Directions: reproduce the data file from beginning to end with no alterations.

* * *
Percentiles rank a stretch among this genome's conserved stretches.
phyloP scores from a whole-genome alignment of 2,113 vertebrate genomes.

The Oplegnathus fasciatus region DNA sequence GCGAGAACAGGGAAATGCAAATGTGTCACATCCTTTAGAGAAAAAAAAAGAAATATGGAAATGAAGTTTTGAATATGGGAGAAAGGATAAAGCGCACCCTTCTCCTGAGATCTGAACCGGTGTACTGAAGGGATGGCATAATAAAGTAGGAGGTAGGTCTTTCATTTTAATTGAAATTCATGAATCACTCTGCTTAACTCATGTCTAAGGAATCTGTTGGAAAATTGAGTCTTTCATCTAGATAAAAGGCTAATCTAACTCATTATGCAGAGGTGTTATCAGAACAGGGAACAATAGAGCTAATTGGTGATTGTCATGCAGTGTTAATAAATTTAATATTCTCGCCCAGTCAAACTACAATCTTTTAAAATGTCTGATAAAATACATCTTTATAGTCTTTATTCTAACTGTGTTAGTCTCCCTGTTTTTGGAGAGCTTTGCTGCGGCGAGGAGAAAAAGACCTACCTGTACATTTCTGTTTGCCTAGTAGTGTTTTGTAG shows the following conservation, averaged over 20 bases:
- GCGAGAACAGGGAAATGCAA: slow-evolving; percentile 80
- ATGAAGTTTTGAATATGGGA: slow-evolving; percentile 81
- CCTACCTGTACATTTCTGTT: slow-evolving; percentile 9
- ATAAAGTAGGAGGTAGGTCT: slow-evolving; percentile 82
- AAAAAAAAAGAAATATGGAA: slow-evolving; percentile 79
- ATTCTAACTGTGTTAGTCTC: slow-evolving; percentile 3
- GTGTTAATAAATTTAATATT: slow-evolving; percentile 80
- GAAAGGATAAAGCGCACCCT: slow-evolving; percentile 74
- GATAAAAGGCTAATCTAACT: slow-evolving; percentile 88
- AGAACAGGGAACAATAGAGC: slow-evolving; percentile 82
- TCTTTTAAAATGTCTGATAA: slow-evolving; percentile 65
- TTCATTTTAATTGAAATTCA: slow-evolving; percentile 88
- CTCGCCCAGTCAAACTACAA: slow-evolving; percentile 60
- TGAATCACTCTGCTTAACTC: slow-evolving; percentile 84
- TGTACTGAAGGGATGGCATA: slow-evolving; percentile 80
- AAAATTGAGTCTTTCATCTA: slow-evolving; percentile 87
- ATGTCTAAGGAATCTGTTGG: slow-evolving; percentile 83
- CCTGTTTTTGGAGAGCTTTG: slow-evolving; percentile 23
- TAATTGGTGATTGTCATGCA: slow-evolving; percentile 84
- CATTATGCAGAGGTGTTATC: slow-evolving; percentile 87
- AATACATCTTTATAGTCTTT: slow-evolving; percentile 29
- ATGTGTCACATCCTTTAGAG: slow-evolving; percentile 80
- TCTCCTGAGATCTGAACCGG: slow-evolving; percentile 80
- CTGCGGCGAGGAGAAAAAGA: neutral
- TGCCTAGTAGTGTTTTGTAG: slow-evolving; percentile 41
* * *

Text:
Percentiles rank a stretch among this genome's conserved stretches.
phyloP scores from a whole-genome alignment of 2,113 vertebrate genomes.

The Oplegnathus fasciatus region DNA sequence GCGAGAACAGGGAAATGCAAATGTGTCACATCCTTTAGAGAAAAAAAAAGAAATATGGAAATGAAGTTTTGAATATGGGAGAAAGGATAAAGCGCACCCTTCTCCTGAGATCTGAACCGGTGTACTGAAGGGATGGCATAATAAAGTAGGAGGTAGGTCTTTCATTTTAATTGAAATTCATGAATCACTCTGCTTAACTCATGTCTAAGGAATCTGTTGGAAAATTGAGTCTTTCATCTAGATAAAAGGCTAATCTAACTCATTATGCAGAGGTGTTATCAGAACAGGGAACAATAGAGCTAATTGGTGATTGTCATGCAGTGTTAATAAATTTAATATTCTCGCCCAGTCAAACTACAATCTTTTAAAATGTCTGATAAAATACATCTTTATAGTCTTTATTCTAACTGTGTTAGTCTCCCTGTTTTTGGAGAGCTTTGCTGCGGCGAGGAGAAAAAGACCTACCTGTACATTTCTGTTTGCCTAGTAGTGTTTTGTAG shows the following conservation, averaged over 20 bases:
- GCGAGAACAGGGAAATGCAA: slow-evolving; percentile 80
- ATGAAGTTTTGAATATGGGA: slow-evolving; percentile 81
- CCTACCTGTACATTTCTGTT: slow-evolving; percentile 9
- ATAAAGTAGGAGGTAGGTCT: slow-evolving; percentile 82
- AAAAAAAAAGAAATATGGAA: slow-evolving; percentile 79
- ATTCTAACTGTGTTAGTCTC: slow-evolving; percentile 3
- GTGTTAATAAATTTAATATT: slow-evolving; percentile 80
- GAAAGGATAAAGCGCACCCT: slow-evolving; percentile 74
- GATAAAAGGCTAATCTAACT: slow-evolving; percentile 88
- AGAACAGGGAACAATAGAGC: slow-evolving; percentile 82
- TCTTTTAAAATGTCTGATAA: slow-evolving; percentile 65
- TTCATTTTAATTGAAATTCA: slow-evolving; percentile 88
- CTCGCCCAGTCAAACTACAA: slow-evolving; percentile 60
- TGAATCACTCTGCTTAACTC: slow-evolving; percentile 84
- TGTACTGAAGGGATGGCATA: slow-evolving; percentile 80
- AAAATTGAGTCTTTCATCTA: slow-evolving; percentile 87
- ATGTCTAAGGAATCTGTTGG: slow-evolving; percentile 83
- CCTGTTTTTGGAGAGCTTTG: slow-evolving; percentile 23
- TAATTGGTGATTGTCATGCA: slow-evolving; percentile 84
- CATTATGCAGAGGTGTTATC: slow-evolving; percentile 87
- AATACATCTTTATAGTCTTT: slow-evolving; percentile 29
- ATGTGTCACATCCTTTAGAG: slow-evolving; percentile 80
- TCTCCTGAGATCTGAACCGG: slow-evolving; percentile 80
- CTGCGGCGAGGAGAAAAAGA: neutral
- TGCCTAGTAGTGTTTTGTAG: slow-evolving; percentile 41